The complete processing chain for an image-based synthesizer is shown in Figure 2. First, the image captured by a camera is pre-processed (through thresholding, edge-detection, smoothing, and other methods) to yield a spectrogram. This stage is an important part of shaping the resulting sound. Once the time-domain signal synthesis has been performed with a phase vocoder framework, the signal can be played back from a loudspeaker. The commercially available Photosounder program10 is based on these principles and offers versatile controls for influencing the sound synthesis process (and for modifying the source image).


Figure 2. Illustration of an image-based sound synthesis processing chain. First, an image is captured with a camera. This image then undergoes pre-processing (e.g., via thresholding, edge-detection, and smoothing) to produce a spectrogram. A phase vocoder framework is then used to perform the time-domain signal synthesis. In the final step, the recovered signal can be played from a loudspeaker.

In summary, we have provided an introduction and overview of optical techniques for sound processing. By approaching sound processing from both an optical and acoustic viewpoint, a wide range of improvements can be made. For example, new approaches for capturing and processing combined audio/video signals from real-life scenes are the focus of our ongoing research.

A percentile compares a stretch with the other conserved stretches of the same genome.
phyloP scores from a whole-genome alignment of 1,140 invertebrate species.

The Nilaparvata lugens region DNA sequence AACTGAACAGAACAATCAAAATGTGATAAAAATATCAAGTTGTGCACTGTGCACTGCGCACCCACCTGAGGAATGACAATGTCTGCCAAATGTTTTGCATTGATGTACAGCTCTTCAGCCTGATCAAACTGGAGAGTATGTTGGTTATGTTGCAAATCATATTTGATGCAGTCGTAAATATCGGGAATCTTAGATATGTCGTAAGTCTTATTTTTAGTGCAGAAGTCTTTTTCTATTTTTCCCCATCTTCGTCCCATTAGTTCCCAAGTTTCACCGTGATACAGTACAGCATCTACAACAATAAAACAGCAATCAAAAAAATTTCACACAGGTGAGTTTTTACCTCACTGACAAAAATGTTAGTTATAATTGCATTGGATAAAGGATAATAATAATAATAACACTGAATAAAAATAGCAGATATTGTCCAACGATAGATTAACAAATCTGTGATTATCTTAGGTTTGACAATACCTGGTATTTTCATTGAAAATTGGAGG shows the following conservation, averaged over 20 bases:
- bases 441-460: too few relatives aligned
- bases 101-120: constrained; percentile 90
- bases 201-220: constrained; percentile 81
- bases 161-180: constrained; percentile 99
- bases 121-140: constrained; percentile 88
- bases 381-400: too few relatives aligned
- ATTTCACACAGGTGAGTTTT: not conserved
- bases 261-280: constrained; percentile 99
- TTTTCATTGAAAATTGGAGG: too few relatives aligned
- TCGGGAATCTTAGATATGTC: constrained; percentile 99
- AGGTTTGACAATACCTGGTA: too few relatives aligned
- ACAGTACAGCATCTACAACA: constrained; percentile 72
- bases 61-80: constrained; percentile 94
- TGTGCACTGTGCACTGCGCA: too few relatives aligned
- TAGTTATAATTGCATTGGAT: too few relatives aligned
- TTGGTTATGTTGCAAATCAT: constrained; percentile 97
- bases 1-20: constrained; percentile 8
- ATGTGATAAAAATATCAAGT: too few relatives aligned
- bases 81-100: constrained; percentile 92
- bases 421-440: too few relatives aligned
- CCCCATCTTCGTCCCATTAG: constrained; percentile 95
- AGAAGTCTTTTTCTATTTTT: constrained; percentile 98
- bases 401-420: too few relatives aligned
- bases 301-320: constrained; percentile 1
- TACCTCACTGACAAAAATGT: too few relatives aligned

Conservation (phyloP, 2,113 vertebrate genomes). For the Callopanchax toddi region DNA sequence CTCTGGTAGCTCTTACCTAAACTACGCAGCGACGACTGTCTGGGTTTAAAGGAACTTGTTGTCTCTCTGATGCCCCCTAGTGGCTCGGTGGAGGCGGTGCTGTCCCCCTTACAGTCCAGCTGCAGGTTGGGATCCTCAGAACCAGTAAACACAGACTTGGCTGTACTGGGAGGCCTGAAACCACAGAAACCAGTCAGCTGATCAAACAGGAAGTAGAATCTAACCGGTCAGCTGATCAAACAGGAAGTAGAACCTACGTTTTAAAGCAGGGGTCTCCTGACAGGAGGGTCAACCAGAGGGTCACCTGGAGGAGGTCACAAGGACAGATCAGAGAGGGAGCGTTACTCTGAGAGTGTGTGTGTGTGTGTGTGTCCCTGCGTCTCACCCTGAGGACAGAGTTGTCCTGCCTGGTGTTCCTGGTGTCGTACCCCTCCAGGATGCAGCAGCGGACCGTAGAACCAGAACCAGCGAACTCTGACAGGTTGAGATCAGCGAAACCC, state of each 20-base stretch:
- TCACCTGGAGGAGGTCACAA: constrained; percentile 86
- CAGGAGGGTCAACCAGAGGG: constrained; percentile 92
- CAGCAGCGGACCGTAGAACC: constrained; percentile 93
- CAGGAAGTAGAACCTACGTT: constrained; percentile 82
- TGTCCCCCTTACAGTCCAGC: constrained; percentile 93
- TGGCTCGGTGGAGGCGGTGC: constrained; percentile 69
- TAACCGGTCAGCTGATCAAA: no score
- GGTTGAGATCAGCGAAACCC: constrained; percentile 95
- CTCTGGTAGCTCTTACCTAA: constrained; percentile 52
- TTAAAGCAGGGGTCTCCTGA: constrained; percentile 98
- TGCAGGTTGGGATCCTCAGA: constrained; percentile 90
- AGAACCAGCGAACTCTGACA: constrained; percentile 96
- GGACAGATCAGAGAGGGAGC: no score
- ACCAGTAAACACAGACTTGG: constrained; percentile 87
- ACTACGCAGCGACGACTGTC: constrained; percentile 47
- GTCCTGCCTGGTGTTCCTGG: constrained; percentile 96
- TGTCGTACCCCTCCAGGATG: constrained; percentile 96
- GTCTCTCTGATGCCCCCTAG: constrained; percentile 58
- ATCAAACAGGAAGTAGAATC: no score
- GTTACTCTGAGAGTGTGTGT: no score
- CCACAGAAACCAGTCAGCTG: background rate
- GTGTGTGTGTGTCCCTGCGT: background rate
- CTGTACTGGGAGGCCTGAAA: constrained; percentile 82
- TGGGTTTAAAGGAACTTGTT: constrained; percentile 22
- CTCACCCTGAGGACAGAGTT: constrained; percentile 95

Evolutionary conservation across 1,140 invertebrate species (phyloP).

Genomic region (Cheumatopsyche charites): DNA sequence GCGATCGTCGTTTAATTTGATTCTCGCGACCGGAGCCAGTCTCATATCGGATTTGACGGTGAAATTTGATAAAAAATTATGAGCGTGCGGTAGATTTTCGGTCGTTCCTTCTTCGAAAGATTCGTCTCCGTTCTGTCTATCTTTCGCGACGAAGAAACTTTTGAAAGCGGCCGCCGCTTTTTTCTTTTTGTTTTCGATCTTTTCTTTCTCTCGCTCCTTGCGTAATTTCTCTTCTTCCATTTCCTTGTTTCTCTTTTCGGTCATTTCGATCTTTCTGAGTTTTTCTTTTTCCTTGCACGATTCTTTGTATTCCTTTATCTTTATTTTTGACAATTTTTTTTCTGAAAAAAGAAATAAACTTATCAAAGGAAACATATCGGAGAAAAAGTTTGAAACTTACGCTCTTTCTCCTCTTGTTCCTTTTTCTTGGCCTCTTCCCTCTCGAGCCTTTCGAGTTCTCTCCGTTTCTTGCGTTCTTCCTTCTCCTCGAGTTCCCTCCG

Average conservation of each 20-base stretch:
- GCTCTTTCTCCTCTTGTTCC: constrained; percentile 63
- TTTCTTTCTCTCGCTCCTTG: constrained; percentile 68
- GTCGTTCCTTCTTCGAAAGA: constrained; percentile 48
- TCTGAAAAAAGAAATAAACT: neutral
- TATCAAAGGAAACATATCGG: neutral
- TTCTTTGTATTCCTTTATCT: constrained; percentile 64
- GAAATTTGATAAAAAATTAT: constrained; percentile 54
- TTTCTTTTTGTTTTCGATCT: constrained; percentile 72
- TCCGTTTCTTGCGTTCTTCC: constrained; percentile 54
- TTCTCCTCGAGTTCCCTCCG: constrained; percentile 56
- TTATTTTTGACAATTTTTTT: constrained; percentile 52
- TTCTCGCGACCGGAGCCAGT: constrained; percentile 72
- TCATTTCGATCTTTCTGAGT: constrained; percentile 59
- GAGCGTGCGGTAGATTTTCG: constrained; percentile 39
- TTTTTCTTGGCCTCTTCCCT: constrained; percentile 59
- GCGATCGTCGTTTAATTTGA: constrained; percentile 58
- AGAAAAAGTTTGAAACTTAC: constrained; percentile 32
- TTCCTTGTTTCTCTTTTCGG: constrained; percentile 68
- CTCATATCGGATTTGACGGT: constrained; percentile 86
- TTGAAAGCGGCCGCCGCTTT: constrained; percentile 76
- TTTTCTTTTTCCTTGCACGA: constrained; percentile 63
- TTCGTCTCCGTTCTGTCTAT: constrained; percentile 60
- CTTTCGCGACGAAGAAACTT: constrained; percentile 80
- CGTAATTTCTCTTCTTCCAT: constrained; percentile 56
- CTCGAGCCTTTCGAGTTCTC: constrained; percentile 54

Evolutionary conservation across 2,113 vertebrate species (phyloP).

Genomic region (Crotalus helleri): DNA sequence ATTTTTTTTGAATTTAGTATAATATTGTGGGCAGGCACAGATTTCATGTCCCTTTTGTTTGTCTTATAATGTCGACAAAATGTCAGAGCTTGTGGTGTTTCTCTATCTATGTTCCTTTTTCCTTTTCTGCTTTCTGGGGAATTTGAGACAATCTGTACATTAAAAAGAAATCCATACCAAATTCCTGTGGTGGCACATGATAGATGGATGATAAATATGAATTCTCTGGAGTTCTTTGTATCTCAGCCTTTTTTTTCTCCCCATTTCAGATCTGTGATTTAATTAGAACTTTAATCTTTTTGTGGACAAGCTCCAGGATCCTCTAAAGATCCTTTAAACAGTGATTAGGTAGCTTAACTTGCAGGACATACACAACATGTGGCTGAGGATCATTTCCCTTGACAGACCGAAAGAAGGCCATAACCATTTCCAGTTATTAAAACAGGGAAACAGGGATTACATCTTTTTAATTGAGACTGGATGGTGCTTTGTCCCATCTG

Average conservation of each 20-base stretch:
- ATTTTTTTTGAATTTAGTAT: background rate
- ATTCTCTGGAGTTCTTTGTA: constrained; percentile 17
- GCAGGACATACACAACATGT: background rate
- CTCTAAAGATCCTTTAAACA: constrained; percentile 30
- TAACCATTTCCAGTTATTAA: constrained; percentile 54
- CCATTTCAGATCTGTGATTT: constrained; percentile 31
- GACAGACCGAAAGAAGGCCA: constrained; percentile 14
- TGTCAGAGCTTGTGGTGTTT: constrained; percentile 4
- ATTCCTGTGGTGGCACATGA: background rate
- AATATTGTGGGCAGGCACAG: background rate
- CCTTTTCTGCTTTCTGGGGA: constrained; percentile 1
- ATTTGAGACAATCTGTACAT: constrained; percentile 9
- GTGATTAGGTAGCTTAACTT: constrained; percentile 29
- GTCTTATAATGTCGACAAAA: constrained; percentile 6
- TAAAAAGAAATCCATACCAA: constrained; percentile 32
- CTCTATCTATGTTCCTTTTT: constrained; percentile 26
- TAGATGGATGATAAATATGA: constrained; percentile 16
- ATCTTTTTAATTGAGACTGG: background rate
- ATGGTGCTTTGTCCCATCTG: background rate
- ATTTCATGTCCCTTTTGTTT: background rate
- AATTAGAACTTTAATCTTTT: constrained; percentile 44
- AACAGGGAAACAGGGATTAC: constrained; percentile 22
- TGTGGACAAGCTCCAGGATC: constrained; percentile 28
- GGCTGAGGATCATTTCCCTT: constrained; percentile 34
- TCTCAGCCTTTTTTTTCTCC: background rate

Sebastian Kraft, Udo Zölzer
Helmut Schmidt University
Hamburg, Germany

References:
1. W. Niehoff, V. Gorelik, M. Hibbing, Optisches Mikrofon, German Patent DE19835947 A1, 1998.
2. B. Li, J. B. L. Smith, I. Fujinaga, Optical audio reconstruction for stereo phonograph records using white light interferometry, 10th Int'l Soc. Music Info. Retrieval Conf., p. 627-632, 2009.
3. J. T. Vehgdan, Laser microphone, US Patent 6147787 A, 2000.
4. C.-C. Wang, S. Trivedi, F. Jin, V. Swaminathan, P. Rodriguez, N. S. Prasad, High sensitivity pulsed laser vibrometer and its application as a laser microphone, Appl. Phys. Lett. 94, p. 051112, 2009. doi:10.1063/1.3078520
5. A. Davis, M. Rubinstein, N. Wadhwa, G. Mysore, F. Durand, W. T. Freeman, The visual microphone: passive recovery of sound from video, ACM Trans. Graphics Proc. ACM SIGGRAPH 33, p. 79, 2014.
6. M. Rubinstein, Analysis and Visualization of Temporal Variations in Video, 2014. Massachusetts Institute of Technology
7. S. Kraft, U. Zölzer, Optical techniques for sound processing, Proc. SPIE 9948, p. 9948-33, 2016. (In press.)
8. F. Eichas, U. Zölzer, Modeling of an optocoupler-based audio dynamic range control circuit, Proc. SPIE 9948, p. 9948-31, 2016. (In press.)
9. U. Zölzer, DAFX: Digital Audio Effects, Wiley, 2011.
10. http://photosounder.com/ Webpage of the commercial Photosounder software. Accessed 16 August 2016.